Ever wondered what it would be like to only work four out of the five days of the workweek, and yet be paid for all five? Well, one firm in New Zealand gave it a go and found the results to be breathtaking, and not just to the employees either. The management and owner of the New Zealand firm also discovered that the organization did not lose any productivity, ethics or anything else of that nature, either. Here are a few of the results from the experiment.
The Firm: Perpetual Guardian
The New Zealand firm that decided to run the risk, and give its employees a four-day workweek, is called Perpetual Guardian. And these perpetual guardians, who manage trusts, wills, and estates, found that the little change, according to The New York Times, “actually boosted productivity among its 240 employees.” As for the employees themselves, they said that they spent more time doing the things that they loved. Which, of course, included not working.
What Perpetual Guardian did was — you guessed it — reduced the workweek from 40 hours down to 32 hours for its employees. The experiment took place from March through April of this year, while two researchers stood by to track and study the results.
Jarrod Haar, who teaches human resources at Auckland University of Technology, told The New York Times that there was a “24 percent improvement in work-life balance, and [employees] came back to work energized after their days off.”
“Supervisors said staff were more creative, their attendance was better, they were on time, and they didn’t leave early or take long breaks,” Haar said. “Their actual job performance didn’t change when doing it over four days instead of five.”
Other countries, other experiments
New Zealand is not the only place where experiments of this sort are gaining in popularity. In fact, Sweden found similar results when they switched from an eight-hour to a six-hour workday schedule. Namely, they found that workplace productivity did not only not go down but actually increased. However, France’s experiment with the 35-hour work week back in 2000, according to the businesses themselves, was a failure. They complained of reduced competition and increased hiring costs as the result of their little experiment.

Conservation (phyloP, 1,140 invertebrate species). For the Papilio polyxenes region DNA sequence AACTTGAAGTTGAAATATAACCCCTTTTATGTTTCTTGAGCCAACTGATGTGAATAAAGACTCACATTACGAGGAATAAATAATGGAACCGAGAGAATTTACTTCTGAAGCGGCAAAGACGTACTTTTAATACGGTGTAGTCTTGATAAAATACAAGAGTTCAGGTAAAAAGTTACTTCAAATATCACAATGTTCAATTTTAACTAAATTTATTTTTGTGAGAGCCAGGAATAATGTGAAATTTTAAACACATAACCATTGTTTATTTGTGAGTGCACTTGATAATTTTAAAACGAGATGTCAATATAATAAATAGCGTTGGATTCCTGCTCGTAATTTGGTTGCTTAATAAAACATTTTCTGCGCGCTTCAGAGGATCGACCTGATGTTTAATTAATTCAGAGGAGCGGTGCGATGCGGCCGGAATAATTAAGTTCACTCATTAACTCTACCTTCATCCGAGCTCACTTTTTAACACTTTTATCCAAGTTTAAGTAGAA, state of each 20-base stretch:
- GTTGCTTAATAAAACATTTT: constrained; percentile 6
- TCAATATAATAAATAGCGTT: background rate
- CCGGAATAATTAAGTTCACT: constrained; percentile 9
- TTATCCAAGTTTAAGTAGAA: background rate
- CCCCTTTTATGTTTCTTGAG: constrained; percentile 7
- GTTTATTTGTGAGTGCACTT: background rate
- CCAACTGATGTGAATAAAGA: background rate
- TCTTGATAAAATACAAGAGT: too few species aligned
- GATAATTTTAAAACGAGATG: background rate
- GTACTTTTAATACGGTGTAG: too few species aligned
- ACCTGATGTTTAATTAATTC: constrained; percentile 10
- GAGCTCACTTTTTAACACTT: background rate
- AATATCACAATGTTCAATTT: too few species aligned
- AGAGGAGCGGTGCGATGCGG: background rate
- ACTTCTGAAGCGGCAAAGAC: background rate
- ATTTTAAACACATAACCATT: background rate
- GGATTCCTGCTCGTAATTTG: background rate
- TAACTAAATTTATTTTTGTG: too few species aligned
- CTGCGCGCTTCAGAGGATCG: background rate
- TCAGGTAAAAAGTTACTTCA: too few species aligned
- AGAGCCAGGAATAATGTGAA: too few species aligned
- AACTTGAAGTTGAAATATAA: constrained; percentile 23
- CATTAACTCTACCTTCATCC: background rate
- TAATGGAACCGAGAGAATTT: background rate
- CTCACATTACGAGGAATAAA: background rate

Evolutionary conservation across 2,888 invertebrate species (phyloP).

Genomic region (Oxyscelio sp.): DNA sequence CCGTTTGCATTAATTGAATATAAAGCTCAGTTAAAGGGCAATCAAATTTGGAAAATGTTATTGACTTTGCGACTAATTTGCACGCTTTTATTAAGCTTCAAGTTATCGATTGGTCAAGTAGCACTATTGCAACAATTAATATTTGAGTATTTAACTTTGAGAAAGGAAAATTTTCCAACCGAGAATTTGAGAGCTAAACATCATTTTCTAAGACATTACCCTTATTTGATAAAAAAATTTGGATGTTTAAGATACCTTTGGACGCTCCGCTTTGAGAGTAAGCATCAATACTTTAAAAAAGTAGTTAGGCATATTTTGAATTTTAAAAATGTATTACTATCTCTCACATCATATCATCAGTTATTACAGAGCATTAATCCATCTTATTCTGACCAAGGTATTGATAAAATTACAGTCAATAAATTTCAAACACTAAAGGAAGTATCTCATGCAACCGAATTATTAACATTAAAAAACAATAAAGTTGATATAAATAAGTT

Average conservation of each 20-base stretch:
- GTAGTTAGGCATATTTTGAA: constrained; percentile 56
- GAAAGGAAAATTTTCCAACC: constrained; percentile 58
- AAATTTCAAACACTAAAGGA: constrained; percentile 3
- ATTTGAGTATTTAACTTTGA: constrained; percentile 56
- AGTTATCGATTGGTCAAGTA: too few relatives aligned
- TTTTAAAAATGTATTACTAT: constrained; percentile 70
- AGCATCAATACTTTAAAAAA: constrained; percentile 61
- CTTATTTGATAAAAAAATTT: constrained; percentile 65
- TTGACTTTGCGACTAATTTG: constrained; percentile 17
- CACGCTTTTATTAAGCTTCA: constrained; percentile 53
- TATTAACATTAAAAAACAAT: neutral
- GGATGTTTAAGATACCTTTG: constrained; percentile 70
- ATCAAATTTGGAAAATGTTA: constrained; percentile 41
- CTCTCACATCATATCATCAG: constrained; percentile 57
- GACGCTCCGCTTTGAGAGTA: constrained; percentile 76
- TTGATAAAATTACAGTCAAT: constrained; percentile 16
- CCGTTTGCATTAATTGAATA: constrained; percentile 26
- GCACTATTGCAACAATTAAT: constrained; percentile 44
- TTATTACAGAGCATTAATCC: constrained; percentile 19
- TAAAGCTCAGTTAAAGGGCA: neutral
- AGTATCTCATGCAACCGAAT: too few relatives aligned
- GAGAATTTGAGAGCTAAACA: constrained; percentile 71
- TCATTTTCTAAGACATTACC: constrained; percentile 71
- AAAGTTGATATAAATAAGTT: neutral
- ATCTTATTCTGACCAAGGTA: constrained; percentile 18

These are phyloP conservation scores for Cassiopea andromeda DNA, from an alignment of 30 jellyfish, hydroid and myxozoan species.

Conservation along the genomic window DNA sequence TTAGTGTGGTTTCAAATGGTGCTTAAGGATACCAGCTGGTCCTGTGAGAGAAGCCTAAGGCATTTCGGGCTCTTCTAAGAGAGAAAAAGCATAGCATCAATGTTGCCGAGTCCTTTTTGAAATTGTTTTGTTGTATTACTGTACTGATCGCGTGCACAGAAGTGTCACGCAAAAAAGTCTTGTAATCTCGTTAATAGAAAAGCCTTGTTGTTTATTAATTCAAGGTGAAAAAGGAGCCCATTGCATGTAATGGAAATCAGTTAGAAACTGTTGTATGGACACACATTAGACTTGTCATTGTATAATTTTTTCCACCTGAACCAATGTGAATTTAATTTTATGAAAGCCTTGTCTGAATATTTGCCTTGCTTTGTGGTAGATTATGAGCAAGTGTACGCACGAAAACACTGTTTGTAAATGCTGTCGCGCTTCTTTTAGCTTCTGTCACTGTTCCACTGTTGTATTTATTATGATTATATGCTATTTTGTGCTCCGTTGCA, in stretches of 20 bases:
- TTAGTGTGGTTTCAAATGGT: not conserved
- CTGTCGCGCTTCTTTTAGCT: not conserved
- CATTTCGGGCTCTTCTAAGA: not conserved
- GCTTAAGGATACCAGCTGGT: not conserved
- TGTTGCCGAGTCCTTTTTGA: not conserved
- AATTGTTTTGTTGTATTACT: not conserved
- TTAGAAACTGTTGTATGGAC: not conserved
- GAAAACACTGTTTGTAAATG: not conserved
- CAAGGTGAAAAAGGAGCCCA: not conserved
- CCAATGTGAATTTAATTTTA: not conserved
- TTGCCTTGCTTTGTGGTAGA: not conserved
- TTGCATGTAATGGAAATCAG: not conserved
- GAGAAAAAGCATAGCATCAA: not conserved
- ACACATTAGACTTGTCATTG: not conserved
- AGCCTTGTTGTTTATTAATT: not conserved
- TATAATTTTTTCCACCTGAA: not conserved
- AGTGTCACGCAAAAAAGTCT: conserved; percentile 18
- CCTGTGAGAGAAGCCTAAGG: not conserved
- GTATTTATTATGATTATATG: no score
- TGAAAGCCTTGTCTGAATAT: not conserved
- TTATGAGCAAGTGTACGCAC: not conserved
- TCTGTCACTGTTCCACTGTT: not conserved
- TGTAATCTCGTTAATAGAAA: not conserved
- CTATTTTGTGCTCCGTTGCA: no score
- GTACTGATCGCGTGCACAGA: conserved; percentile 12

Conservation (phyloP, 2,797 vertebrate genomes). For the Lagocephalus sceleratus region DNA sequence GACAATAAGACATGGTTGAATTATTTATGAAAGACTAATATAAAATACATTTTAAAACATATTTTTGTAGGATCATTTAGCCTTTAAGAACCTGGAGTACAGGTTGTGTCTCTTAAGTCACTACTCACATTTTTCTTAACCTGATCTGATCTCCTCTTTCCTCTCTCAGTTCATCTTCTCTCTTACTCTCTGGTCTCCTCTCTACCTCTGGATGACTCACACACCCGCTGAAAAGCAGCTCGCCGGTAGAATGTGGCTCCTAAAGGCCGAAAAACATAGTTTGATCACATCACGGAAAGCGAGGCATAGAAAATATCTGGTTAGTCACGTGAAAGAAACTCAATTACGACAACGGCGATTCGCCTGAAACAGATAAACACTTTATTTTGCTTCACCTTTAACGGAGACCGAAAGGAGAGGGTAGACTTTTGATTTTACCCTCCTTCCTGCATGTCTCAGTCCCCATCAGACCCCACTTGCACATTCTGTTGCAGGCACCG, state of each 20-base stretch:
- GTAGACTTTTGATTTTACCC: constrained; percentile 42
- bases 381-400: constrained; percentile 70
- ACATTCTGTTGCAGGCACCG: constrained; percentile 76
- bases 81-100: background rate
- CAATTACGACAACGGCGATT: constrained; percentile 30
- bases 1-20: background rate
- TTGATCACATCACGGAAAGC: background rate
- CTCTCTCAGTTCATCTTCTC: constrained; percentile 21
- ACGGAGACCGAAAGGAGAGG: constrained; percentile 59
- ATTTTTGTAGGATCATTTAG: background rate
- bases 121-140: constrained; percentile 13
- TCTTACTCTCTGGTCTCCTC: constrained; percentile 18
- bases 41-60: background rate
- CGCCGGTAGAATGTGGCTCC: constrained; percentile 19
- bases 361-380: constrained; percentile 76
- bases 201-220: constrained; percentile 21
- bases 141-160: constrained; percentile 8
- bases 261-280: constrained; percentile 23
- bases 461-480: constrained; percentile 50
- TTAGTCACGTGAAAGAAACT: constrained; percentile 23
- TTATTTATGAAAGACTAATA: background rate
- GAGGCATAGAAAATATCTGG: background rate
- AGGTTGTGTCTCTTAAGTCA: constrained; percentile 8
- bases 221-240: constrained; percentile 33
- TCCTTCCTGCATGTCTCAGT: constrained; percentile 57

But, with Perpetual Guardian, little time compensations were often put into effect to make up for any possible reductions in work productivity. Things like working with fewer breaks and condensing meetings from two hours down to 30 minutes. “They worked out where they were wasting time and worked smarter, not harder,” Haar told The New York Times.
Andrew Barnes, the founder of Perpetual Guardian, claims that this may very well be the first company to do what Perpetual Guardian is doing. Although other companies have decreased workdays by condensing hours — and some offer less pay for part-time — he believes that none have offered five days’ worth of pay for four days’ worth of work.
Barnes said that he arrived at the idea when he read a report suggesting that workers only were spending a total of three hours of their workday productively working. Another study he discovered — and related to The New York Times — suggested that distractions were as disruptive to workplace productivity as “losing a night’s sleep or smoking marijuana.” On the other hand, if work was based on productivity and not hours, the results seemed to be better.
“A contract should be about an agreed level of productivity,” Barnes added. “If you deliver that in less time, why should I cut your pay?”
Many workers agreed with Barnes’ assessment and admitted that the new workplace made them actually work more and not less time during the day. Senior Client Manager at Perpetual Guardian Tammy Barker, who was part of the study, told The New York Times that she found herself surprised at how frequently she hopped between tasks as she lost focus throughout the week.
“Because there was a focus on our productivity,” Barker told The New York Times, “I made a point of doing one thing at a time, and turning myself back to it when I felt I was drifting off.” Barker added that “At the end of each day, I felt I had got a lot more done.”
Perpetual Guardian is now considering making the change permanent. And Iain Lees-Galloway, the New Zealand government’s workplace relations minister, said that “[he] applaud[s] this instance of working smarter and encourage[s] more businesses to take it up.”
Have something to add to this story? Comment below or join the discussion on Facebook.
Header image: ShutterStock